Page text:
2. Fire Nuts Bill says:

              Wouldnt a call from dispatch be just as effective as an electronic message. (ie the difference in legality between talking & driving and “texting” & driving)

              Quiet the assumption that the only way to achieve public benefit is to notify officers through electronic messages of impending doom. Wow, and you called the other guy a moron! Honestly kid, what grade are you in?

        2. markH says:

          DeputyDan- The only fact I need to cite is that distracted driving (including law enforcement) is a leading cause of motor vehicle accidents and traffic fatalities. Do you have any facts to support your implied assertion that law enforcement officers can drive more effectively than ordinary citizens while distracted? If so, please post them here-otherwise my statements stand.

          “Maybe the electronic message an officer receives is the computer dispatch report telling him YOUR house is on fire and he needs to get there to help.”

          This is a non sequitur; even if this were true it would have no bearing the fact that distracted driving is a leading cause of motor vehicle accidents and highway fatalities. Do you see my point here? The nature of the message being transmitted and read by an emergency worker does NOT mitigate the risks of driving while distracted. What else do you have in your Logic Arsenal? Peace.

  4. B says:


    Does this statute extend to personal vehicles? Because the officer I saw was in his personal vehicle IN UNIFORM texting and 70 miles an hour going down I-35E. But alas, no officer is going to ticket a uniformed police officer even if he is BREAKING the law in his personal vehicle. How do I know this? My father was a police officer who just happened to keep his badge right next to his driver’s license so he would never get a ticket for speeding if he was pulled over. Professional courtesy. Right??? Just saying it like it is.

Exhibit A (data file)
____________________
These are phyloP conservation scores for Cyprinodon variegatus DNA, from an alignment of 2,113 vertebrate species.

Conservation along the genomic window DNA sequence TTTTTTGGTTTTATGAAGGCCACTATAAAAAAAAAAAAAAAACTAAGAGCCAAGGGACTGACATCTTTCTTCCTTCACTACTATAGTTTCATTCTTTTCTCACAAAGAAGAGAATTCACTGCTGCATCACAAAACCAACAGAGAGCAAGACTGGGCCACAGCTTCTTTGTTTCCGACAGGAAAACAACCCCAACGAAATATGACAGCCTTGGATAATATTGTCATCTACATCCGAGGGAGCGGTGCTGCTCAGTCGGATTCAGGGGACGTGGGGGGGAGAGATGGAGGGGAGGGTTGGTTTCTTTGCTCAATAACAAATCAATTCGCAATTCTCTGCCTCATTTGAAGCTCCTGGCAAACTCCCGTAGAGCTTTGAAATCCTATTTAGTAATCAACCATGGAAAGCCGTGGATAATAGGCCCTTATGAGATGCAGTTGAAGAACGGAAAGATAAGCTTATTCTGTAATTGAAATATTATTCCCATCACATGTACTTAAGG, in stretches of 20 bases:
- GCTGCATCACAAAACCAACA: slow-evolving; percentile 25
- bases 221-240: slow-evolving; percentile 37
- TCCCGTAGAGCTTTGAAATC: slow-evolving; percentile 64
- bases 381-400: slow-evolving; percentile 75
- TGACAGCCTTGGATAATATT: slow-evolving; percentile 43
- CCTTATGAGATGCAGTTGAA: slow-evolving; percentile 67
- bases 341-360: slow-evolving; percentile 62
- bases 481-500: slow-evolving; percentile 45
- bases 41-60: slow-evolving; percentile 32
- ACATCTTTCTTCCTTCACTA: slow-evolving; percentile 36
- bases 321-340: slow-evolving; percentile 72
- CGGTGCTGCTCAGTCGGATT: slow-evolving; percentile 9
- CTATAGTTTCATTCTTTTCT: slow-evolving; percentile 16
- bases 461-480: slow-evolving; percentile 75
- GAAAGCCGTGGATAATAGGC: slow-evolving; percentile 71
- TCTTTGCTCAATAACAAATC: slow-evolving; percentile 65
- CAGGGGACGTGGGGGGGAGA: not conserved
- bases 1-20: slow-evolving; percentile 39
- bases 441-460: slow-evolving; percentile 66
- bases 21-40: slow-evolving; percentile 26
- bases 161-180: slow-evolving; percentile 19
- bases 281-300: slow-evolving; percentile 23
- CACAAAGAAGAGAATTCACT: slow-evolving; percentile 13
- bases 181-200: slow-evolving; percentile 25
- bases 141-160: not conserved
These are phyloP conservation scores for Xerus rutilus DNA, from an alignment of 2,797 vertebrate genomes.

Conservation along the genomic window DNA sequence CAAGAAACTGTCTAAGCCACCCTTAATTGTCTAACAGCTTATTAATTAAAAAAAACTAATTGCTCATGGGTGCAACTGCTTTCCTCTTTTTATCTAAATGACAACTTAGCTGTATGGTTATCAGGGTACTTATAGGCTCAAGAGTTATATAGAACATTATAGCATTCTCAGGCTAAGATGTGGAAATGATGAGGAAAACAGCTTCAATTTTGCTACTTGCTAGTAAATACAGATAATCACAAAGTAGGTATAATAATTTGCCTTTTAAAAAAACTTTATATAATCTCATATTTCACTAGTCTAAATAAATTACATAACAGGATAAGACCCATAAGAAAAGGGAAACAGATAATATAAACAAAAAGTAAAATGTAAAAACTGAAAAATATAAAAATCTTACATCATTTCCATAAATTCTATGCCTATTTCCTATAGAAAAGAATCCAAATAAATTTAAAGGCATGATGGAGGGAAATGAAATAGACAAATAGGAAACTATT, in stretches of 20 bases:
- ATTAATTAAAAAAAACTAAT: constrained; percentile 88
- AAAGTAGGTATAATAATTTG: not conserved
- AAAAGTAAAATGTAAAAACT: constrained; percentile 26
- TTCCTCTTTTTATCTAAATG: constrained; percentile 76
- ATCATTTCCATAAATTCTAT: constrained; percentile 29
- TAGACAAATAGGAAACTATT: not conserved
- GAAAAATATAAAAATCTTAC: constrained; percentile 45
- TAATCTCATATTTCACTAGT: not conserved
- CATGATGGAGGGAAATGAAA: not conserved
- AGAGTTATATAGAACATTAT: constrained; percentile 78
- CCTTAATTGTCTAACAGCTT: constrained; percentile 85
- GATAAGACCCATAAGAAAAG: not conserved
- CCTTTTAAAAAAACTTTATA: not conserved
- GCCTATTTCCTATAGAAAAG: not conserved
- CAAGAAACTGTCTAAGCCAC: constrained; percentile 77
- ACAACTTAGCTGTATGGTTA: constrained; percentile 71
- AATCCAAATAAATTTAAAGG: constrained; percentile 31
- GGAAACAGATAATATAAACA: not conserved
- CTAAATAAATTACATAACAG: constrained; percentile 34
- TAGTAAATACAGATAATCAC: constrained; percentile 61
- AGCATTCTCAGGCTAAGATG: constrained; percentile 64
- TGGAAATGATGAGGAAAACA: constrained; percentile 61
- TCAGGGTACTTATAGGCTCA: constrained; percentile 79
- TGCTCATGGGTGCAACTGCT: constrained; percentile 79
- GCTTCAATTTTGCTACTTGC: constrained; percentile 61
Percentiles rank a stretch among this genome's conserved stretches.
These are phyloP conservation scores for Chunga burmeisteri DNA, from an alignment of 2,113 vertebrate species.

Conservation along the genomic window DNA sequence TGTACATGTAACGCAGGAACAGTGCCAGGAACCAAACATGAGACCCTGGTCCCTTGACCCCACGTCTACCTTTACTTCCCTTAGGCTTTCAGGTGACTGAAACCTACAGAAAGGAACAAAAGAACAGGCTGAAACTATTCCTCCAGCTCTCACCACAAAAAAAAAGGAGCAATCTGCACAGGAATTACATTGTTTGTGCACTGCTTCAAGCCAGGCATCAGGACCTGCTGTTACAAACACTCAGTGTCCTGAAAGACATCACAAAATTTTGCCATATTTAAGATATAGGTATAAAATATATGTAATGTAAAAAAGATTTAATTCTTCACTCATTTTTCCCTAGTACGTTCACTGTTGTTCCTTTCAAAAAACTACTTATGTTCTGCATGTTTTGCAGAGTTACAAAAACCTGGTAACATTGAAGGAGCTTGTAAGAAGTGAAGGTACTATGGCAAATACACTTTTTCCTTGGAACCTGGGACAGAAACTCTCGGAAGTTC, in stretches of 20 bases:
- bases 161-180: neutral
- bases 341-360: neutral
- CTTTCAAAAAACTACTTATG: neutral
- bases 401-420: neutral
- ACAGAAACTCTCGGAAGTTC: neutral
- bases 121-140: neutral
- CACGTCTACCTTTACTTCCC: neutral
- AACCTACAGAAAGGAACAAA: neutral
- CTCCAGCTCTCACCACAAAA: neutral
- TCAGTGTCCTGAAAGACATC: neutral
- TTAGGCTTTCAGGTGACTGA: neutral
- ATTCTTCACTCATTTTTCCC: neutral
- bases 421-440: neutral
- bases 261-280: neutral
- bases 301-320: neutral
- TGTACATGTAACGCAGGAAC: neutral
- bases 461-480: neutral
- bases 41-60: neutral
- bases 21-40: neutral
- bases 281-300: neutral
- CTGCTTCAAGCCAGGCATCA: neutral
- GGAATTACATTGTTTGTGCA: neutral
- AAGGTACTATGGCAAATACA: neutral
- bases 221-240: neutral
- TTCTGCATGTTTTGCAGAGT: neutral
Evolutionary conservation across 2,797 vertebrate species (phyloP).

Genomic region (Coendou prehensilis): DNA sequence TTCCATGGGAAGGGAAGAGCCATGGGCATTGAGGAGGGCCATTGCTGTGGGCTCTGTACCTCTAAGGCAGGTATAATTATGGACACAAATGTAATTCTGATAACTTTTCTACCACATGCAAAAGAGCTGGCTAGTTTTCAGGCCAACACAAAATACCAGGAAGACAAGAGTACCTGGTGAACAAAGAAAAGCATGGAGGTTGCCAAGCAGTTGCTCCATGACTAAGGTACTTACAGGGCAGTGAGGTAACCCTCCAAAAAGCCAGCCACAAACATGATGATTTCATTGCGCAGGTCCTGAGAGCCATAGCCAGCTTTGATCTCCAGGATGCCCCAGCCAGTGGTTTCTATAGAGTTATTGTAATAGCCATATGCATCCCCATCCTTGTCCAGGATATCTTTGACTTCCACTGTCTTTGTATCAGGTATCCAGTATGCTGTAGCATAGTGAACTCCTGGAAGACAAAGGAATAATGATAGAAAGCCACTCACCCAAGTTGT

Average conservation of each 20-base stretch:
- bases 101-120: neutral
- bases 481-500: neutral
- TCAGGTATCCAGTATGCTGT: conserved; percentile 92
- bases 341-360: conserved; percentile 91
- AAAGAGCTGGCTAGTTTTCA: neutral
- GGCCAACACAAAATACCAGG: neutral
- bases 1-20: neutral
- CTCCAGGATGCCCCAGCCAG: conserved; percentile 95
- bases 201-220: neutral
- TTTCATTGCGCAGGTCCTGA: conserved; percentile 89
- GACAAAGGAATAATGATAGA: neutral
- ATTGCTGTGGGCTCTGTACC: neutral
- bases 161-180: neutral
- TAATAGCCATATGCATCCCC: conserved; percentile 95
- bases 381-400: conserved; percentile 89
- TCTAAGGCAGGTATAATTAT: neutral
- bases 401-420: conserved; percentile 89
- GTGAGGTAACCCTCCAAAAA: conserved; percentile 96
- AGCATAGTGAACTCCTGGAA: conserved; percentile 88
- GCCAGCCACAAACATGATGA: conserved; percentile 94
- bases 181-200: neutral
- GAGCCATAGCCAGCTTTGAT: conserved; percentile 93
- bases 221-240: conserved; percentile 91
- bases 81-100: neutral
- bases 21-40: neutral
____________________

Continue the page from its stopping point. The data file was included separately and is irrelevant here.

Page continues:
1. MetroCopper says:

      No it doesn’t extend to personal vehicles. Statute says only authorized emergency vehicles, which includes un-marked squads. And I can’t speak for EVERY officer out there, but the “professional courtesy” thing does go on, like it or not. But hey, Target employees get a 15% discount when they shop in the store too. Perks of the job, I guess.

      1. Just saying says:

        So being a police officer exempts one from obeying the rules of the road in a personal vehicle because it’s a perk of the job? The 15% off at Target is a legal and valid perk. I can’t say the same about the professional courtesy perk. It’s not legal, it’s not ethical, and it breaks the oath a police officer takes to uphold the law. Any wonder so many people don’t respect police officers?

        1. MetroCopper says: